Collaborative Public Management: New Strategies for Local Governments
Georgetown University Press, 2004 M01 29 - 232 páginas
Local governments do not stand alone—they find themselves in new relationships not only with state and federal government, but often with a widening spectrum of other public and private organizations as well. The result of this re-forming of local governments calls for new collaborations and managerial responses that occur in addition to governmental and bureaucratic processes-as-usual, bringing locally generated strategies or what the authors call "jurisdiction-based management" into play.
Based on an extensive study of 237 cities within five states, Collaborative Public Management provides an in-depth look at how city officials work with other governments and organizations to develop their city economies and what makes these collaborations work. Exploring the more complex nature of collaboration across jurisdictions, governments, and sectors, Agranoff and McGuire illustrate how public managers address complex problems through strategic partnerships, networks, contractual relationships, alliances, committees, coalitions, consortia, and councils as they function together to meet public demands through other government agencies, nonprofit associations, for-profit entities, and many other types of nongovernmental organizations.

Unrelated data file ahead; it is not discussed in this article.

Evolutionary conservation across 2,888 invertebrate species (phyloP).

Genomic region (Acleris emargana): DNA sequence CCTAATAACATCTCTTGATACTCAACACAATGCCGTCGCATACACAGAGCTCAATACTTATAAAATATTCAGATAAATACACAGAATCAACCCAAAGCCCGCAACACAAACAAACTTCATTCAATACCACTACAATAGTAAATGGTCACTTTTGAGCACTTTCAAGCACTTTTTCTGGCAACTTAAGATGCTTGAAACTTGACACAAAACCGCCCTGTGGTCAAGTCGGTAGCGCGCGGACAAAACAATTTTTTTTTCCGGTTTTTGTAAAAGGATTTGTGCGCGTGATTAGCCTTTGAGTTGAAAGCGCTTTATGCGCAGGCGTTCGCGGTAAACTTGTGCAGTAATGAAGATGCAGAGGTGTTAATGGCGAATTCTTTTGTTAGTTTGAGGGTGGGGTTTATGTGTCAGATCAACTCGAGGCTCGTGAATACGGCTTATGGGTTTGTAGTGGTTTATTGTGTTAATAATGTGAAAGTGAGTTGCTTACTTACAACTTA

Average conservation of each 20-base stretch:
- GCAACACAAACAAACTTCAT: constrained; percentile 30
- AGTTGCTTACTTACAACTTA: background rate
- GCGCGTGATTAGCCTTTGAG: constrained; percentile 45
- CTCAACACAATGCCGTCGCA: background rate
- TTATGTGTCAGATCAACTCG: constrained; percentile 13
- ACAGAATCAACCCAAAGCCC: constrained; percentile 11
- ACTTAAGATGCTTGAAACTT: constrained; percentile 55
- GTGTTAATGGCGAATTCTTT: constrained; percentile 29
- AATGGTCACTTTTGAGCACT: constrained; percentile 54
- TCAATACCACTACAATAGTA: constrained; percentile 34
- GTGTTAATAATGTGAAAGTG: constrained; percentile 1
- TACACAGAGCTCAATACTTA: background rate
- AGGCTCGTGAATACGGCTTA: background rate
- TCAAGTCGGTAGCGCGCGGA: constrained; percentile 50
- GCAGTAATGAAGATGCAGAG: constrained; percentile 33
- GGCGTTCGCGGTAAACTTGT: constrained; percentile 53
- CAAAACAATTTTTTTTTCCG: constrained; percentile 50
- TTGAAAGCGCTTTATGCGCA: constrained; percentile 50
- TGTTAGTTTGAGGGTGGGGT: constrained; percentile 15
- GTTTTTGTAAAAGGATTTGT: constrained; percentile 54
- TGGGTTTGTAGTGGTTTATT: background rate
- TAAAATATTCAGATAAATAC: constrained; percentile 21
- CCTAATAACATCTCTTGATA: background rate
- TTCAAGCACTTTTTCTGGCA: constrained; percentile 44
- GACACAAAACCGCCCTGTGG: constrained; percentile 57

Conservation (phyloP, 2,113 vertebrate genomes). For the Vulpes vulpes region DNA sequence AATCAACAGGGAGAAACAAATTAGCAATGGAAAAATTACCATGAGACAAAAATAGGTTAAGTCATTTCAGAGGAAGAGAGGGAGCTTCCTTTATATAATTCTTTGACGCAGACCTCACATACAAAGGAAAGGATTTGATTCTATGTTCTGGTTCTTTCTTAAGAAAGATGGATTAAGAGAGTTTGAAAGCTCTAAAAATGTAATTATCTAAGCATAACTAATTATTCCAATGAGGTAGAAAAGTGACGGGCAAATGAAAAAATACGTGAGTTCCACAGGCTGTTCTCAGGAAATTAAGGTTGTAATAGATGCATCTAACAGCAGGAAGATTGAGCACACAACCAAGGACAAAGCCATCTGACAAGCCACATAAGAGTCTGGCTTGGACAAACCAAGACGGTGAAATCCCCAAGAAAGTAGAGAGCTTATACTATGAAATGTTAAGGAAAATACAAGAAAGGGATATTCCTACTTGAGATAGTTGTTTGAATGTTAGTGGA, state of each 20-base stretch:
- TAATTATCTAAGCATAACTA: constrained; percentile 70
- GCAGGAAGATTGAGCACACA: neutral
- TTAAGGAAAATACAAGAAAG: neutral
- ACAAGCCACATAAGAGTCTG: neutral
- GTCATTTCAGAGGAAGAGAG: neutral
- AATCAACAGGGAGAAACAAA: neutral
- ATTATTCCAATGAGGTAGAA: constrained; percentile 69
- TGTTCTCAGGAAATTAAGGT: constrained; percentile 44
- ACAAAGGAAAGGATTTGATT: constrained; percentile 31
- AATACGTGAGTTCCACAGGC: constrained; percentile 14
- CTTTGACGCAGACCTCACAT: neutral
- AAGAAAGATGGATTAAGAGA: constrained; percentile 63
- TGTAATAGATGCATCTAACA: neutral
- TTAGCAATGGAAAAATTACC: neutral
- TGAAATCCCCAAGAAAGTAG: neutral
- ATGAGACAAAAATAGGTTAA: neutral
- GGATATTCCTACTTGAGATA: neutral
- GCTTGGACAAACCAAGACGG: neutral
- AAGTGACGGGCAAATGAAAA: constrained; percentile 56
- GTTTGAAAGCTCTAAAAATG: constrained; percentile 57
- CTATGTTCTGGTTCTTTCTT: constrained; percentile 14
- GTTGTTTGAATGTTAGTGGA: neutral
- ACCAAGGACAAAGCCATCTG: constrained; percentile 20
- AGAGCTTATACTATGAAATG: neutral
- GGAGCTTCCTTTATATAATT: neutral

Beyond the "how" and "why," Collaborative Public Management identifies the importance of different managerial approaches by breaking them down into parts and sequences, and describing the many kinds of collaborative activities and processes that allow local governments to function in new ways to address the most nettlesome public challenges.
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... suburbs. Rural communities as well must seek out governing resources externally due to decades of out-migration and rapid shifts in their economic bases. Functional responsibilities viewed for a half-century as national in scope have ...
... suburban cities or small towns; large inner-ring suburbs would be expected to be in different situations than small outerring suburbs; and cities imbedded in rich collaborative settings would be expected to act differently from those ...
... suburb of 30,000 persons in the Cleveland metropolitan area of 2.9 million people. The city has operated with a ... suburban jurisdiction in a metropolitan area, it has the county government as a regular point of contact, not only ...
... suburb. Woodstock was incorporated in 1852 and is governed by a council– manager charter. At the time of the study, major city functions related to economic development, such as planning and zoning, were housed in the Department of ...
... suburban cities, and rural towns vary significantly, with suburban cities typically demonstrating better, in some cases much better, performance on the key economic indicators of unemployment rate, poverty rate, family income, and ...
8 The Future of Public Management and the Challenge of Collaboration
B Economic Characteristics of the Sample Cities